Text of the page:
No State shall, without the Consent of Congress, lay any duty of Tonnage, keep Troops, or Ships of War in time of Peace, enter into any Agreement or Compact with another State, or with a foreign Power, or engage in War, unless actually invaded, or in such imminent Danger as will not admit of delay.
THE EXECUTIVE BRANCH
Section 1.  The executive Power shall be vested in a President of the United States of America. He shall hold his Office during the Term of four Years, and, together with the Vice-President, chosen for the same Term, be elected, as follows.
 Each State shall appoint, in such Manner as the Legislature thereof may direct, a Number of Electors, equal to the whole Number of Senators and Representatives to which the State may be entitled in the Congress: but no Senator or Representative, or Person holding an Office of Trust or Profit under the United States, shall be appointed an Elector.
 [The Electors shall meet in their respective States, and vote by Ballot for two persons, of whom one at least shall not be an Inhabitant of the same State with themselves. And they shall make a List of all the Persons voted for, and of the Number of Votes for each which List they shall sign and certify, and transmit sealed to the Seat of the Government of the United States, directed to the President of the Senate. The President of the Senate shall, in the Presence of the Senate and House of Representatives, open all the Certificates, and the Votes shall then be counted. The Person having the greatest Number of Votes shall be the President, if such Number be a Majority of the whole Number of Electors appointed and if there be more than one who have such Majority, and have an equal Number of Votes, then the House of Representatives shall immediately chuse by Ballot one of them for President and if no Person have a Majority, then from the five highest on the List the said House shall in like Manner chuse the President. But in chusing the President, the Votes shall be taken by States, the Representation from each State have one Vote a quorum for this Purpose shall consist of a Member or Members from two thirds of the States, and a Majority of all the States shall be necessary to a Choice. In every Case, after the Choice of the President, the Person having the greatest Number of Votes of the Electors shall be the Vice President. But if there should remain two or more who have equal Votes, the Senate shall chuse from them by Ballot the Vice-President.] (Note: Superseded by the Twelfth Amendment.)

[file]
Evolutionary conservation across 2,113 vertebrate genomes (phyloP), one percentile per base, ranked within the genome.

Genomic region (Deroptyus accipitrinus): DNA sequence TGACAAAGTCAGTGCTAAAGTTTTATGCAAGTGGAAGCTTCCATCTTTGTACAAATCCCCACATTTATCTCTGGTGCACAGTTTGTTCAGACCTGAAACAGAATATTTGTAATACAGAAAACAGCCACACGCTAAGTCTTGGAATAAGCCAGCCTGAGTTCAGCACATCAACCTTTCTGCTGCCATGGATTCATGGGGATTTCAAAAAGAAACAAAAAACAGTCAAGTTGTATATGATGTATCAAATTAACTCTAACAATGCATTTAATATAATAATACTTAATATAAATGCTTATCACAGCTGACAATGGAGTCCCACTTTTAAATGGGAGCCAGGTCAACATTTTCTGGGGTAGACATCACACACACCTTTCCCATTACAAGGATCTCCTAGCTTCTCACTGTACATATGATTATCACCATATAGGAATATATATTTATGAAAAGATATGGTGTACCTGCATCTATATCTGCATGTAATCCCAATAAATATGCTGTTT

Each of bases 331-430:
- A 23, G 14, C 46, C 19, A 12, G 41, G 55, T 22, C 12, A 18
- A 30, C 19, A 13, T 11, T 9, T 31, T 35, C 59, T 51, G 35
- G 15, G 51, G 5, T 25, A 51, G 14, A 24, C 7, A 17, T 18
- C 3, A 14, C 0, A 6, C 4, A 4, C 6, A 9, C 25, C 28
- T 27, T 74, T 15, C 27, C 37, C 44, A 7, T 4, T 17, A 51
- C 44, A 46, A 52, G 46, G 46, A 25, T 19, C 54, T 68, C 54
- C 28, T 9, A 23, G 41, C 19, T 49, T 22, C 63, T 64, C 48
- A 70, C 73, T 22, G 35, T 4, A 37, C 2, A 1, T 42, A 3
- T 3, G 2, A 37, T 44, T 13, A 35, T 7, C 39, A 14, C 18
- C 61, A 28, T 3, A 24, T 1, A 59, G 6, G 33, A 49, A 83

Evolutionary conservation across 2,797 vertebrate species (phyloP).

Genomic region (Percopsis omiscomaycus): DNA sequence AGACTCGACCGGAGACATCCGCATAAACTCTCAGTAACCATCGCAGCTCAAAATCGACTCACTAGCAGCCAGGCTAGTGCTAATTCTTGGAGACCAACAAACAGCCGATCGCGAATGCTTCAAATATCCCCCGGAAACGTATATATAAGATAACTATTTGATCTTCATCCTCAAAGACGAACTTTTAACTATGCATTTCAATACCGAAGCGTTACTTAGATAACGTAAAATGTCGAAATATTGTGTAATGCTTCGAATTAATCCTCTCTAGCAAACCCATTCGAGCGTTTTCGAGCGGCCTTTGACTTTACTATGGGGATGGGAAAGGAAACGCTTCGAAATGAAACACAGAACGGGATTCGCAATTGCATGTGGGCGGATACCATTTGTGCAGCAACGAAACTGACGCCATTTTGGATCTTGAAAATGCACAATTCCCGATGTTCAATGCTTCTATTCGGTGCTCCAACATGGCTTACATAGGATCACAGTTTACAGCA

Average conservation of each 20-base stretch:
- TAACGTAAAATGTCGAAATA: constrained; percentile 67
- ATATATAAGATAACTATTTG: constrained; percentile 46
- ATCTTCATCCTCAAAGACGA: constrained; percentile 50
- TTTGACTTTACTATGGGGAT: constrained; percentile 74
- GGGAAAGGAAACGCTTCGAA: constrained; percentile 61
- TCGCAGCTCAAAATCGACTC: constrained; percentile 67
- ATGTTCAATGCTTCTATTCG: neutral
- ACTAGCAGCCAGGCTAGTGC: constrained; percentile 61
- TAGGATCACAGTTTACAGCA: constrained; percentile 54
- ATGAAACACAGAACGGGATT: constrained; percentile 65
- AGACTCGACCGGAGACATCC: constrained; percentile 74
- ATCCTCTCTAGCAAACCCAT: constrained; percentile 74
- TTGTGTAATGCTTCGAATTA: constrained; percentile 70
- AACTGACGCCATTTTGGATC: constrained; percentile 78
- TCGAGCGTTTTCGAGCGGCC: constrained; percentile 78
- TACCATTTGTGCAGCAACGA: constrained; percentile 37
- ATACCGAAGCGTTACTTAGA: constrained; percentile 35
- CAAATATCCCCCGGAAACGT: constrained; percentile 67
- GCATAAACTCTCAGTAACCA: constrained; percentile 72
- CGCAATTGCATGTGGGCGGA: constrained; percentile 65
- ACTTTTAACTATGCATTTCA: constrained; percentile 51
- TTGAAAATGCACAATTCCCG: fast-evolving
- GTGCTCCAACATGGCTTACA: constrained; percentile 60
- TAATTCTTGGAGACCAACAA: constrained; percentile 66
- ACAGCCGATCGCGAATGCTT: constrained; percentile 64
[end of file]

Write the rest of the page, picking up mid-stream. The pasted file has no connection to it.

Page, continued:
The Congress may determine the Time of chusing the Electors, and the Day on which they shall give their Votes which Day shall be the same throughout the United States.
 No person except a natural born Citizen, or a Citizen of the United States, at the time of the Adoption of this Constitution, shall be eligible to the Office of President neither shall any person be eligible to that Office who shall not have attained to the Age of thirty-five Years, and been fourteen Years a Resident within the United States.
 [In Case of the Removal of the President from Office, or of his Death, Resignation, or Inability to discharge the Powers and Duties of the said Office, the same shall devolve on the Vice President, and the Congress may by Law, provide for the Case of Removal, Death, Resignation or Inability, both of the President and Vice President, declaring what Officer shall then act as President, and such Officer shall act accordingly, until the Disability be removed, or a President shall be elected.] (Note: Changed by the Twenty-Fifth Amendment.)
 The President shall, at stated Times, receive for his Services, a Compensation, which shall neither be encreased nor diminished during the Period for which he shall have been elected, and he shall not receive within that Period any other Emolument from the United States, or any of them.
 Before he enter on the Execution of his Office, he shall take the following Oath or Affirmation: &mdash&ldquoI do solemnly swear (or affirm) that I will faithfully execute the Office of President of the United States, and will to the best of my Ability, preserve, protect and defend the Constitution of the United States.&rdquo
Section 2.  The President shall be Commander in Chief of the Army and Navy of the United States, and of the Militia of the several States, when called into the actual Service of the United States he may require the Opinion in writing, of the principal Officer in each of the executive Departments, upon any subject relating to the Duties of their respective Offices, and he shall have Power to Grant Reprieves and Pardons for Offenses against the United States, except in Cases of Impeachment.
 He shall have Power, by and with the Advice and Consent of the Senate, to make Treaties, provided two-thirds of the Senators present concur and he shall nominate, and by and with the Advice and Consent of the Senate, shall appoint Ambassadors, other public Ministers and Consuls, Judges of the supreme Court, and all other Officers of the United States, whose Appointments are not herein otherwise provided for, and which shall be established by Law: but the Congress may by Law vest the Appointment of such inferior Officers, as they think proper, in the President alone, in the Courts of Law, or in the Heads of Departments.